big data will cause, in turn, a demand for new skills and new occupations - data scientists, computer scientists, statisticians, and researchers alike. In order to help prepare a future generation of scientists, the Blue Waters Undergraduate Petascale Education Program is teaching students how to use petascale-class systems.The explosion of
The program helps students learn about the architecture of the 10 petaflop IBM Blue Waters supercomputer that will be online at the University of Illinois at Urbana-Champaign in 2011. It also helps them learn the programming languages they will need in order to use the supercomputer.
The program is a collaboration between the National Center for Supercomputing Applications (NCSA) and Shodor, a computational science education organization. The program gives students two weeks over the summer to work with experts in the field, as well as a year-long mentorship with professors at their home institutions. In doing so, students get to work on research projects that require this sort of massive computer simulation in fields like chemistry, biology, and astrophysics.
Big Data, Big Student Projects
Michael Laielli, an undergraduate at Stockton College in New Jersey been participating in the program. His project "Blue Waters: Towards Petascale Simulations of Sediment Fate and Transport in Rivers" creates a model as to how sediment particles in rivers travel downstream. As the research involves billions of particles, the computation is impossible to perform on a standard PC. And with the help of the petascale program, Laielli has constructed his model to run on many computer cores simultaneously. Laielli says that one of the goals has been to configure the model and the code to take advantage of parallel processing and particularly the Blue Waters computing system, and what he's learned from the program has helped him both define his research goals and design a strategy to get there.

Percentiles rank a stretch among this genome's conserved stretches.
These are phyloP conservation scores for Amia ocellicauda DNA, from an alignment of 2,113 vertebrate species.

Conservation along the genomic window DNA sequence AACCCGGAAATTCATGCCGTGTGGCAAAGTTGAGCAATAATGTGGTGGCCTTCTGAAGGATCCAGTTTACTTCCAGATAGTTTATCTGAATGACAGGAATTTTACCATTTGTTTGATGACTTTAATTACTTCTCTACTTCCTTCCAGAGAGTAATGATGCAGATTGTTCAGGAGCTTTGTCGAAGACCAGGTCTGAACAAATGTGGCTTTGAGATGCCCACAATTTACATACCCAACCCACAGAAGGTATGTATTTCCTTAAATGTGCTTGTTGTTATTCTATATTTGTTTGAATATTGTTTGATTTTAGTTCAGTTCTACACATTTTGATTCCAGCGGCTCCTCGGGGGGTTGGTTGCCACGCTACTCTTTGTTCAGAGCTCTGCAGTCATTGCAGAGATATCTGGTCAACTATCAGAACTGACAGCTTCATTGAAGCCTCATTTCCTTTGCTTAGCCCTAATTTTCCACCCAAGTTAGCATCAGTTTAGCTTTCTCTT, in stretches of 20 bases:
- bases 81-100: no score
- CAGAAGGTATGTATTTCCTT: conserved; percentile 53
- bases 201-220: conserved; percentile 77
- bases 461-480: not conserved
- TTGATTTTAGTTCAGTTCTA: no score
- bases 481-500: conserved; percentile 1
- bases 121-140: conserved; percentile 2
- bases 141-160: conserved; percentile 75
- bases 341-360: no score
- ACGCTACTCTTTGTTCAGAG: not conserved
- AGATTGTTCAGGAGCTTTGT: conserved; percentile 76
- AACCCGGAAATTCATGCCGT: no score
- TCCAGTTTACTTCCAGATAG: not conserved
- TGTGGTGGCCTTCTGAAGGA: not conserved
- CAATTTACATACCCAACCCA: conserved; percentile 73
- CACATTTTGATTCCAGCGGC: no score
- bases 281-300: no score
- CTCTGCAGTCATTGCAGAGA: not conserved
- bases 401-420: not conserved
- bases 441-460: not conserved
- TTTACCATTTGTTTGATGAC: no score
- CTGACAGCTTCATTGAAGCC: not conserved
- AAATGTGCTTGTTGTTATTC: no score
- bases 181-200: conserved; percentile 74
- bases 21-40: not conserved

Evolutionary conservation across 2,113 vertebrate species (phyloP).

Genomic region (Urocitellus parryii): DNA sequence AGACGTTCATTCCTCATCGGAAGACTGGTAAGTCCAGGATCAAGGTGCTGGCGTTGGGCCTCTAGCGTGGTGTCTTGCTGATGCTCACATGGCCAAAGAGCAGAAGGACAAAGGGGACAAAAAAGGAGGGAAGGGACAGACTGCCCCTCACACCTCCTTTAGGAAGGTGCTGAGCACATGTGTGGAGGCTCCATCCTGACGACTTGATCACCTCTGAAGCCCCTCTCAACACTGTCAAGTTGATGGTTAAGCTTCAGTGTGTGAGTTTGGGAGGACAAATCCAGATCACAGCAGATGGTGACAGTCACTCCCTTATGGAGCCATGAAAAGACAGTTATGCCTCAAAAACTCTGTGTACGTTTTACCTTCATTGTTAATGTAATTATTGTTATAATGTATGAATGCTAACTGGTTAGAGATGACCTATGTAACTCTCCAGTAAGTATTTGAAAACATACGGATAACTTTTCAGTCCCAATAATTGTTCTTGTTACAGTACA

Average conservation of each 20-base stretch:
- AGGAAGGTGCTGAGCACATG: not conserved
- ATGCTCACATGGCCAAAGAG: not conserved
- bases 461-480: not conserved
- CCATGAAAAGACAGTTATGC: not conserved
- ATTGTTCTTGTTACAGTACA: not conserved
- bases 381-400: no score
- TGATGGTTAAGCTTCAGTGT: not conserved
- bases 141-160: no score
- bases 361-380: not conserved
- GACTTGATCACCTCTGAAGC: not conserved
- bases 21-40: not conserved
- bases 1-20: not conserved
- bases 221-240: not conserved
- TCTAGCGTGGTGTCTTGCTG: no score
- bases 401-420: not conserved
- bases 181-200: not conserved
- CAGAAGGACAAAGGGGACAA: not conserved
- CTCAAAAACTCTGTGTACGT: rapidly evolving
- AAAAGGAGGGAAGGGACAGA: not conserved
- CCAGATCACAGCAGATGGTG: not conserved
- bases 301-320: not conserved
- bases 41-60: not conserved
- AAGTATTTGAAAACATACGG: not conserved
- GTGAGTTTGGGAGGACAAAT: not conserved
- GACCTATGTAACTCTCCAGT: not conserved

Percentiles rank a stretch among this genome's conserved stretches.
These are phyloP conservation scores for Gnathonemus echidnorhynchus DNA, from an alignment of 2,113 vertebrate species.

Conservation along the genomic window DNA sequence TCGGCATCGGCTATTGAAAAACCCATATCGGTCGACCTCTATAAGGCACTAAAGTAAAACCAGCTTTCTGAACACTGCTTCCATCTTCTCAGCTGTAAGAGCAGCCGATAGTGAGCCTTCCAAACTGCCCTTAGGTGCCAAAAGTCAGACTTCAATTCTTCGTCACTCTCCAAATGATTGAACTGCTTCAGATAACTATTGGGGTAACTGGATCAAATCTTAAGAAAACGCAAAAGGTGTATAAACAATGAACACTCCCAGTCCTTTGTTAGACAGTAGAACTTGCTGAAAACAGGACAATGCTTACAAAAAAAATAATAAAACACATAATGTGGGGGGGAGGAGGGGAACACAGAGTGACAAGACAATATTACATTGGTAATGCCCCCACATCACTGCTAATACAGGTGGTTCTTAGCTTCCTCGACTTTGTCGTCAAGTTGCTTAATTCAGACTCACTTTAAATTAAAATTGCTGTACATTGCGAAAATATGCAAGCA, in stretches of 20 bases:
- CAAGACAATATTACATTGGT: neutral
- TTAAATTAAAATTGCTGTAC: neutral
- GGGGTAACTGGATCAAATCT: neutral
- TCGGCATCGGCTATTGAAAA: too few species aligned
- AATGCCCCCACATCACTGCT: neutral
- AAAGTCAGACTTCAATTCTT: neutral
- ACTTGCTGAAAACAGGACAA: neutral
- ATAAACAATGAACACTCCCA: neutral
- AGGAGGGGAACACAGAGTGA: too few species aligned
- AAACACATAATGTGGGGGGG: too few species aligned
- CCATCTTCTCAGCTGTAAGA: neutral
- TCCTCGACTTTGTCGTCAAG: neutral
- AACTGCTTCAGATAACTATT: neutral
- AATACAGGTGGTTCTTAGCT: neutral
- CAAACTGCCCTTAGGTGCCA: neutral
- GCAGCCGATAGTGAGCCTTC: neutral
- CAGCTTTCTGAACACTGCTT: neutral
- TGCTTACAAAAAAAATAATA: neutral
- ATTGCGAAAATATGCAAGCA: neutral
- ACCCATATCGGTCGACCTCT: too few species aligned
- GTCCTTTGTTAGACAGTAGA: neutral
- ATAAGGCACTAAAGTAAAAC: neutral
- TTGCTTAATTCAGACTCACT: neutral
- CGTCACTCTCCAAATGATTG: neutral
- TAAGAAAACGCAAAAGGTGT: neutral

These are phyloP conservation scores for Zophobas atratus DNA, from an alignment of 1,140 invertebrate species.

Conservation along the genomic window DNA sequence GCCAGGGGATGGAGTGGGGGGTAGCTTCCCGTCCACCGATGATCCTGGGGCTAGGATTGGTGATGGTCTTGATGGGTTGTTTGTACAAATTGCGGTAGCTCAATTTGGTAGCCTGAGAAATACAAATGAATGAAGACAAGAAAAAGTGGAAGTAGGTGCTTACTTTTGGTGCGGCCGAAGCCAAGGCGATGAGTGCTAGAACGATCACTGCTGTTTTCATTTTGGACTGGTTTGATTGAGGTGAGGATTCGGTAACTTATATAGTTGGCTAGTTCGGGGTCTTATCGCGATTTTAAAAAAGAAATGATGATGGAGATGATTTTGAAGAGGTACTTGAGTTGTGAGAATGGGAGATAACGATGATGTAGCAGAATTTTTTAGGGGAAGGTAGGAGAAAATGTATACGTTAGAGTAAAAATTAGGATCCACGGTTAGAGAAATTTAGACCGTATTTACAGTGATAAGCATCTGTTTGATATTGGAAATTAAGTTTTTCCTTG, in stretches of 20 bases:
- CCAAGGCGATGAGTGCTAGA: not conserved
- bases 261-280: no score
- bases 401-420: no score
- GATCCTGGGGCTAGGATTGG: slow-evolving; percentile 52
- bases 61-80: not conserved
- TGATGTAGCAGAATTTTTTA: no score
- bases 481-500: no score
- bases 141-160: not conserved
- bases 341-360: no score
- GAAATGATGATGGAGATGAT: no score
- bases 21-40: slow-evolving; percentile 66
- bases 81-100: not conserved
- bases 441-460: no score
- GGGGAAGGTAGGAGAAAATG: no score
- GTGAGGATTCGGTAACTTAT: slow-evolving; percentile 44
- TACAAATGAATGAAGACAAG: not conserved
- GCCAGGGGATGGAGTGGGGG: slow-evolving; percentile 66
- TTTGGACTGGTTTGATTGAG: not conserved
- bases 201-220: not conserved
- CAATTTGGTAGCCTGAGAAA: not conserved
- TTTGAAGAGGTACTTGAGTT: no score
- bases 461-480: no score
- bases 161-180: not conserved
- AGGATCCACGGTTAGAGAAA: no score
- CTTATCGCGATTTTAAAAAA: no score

Laielli says he's learned a lot about working in Linux, C, and MPI as well as learning new languages languages, including OpenMP and CUDA. "Regardless of what language I'm programming in," he says, "the general skills and concepts of parallel programming I've gained have been the greatest asset to our project. I will take with me and expand on them throughout my future work."
While having the opportunity to work at the petabyte scale is amazing, I asked Laielli what the biggest challenge was. His response: the "unforeseen problems that occur while working with multiple processors. We have these amazingly complex machines working for us, but it's hard to imagine everything that's going on, and it's not like we can just open it up and see where the problem is. When we see something amiss in the data, we must brainstorm, research, and work pretty hard to seek out the source of our problem. But, that's when and where the real learning begins."
The "real learning" that the Blue Waters Undergraduate Petascale Education Program offers is meant to equip the next generation of scientists with the ability to handle massive amounts of data and massive amounts of processing power - a skill that is sure to be in demand with the explosion of big data.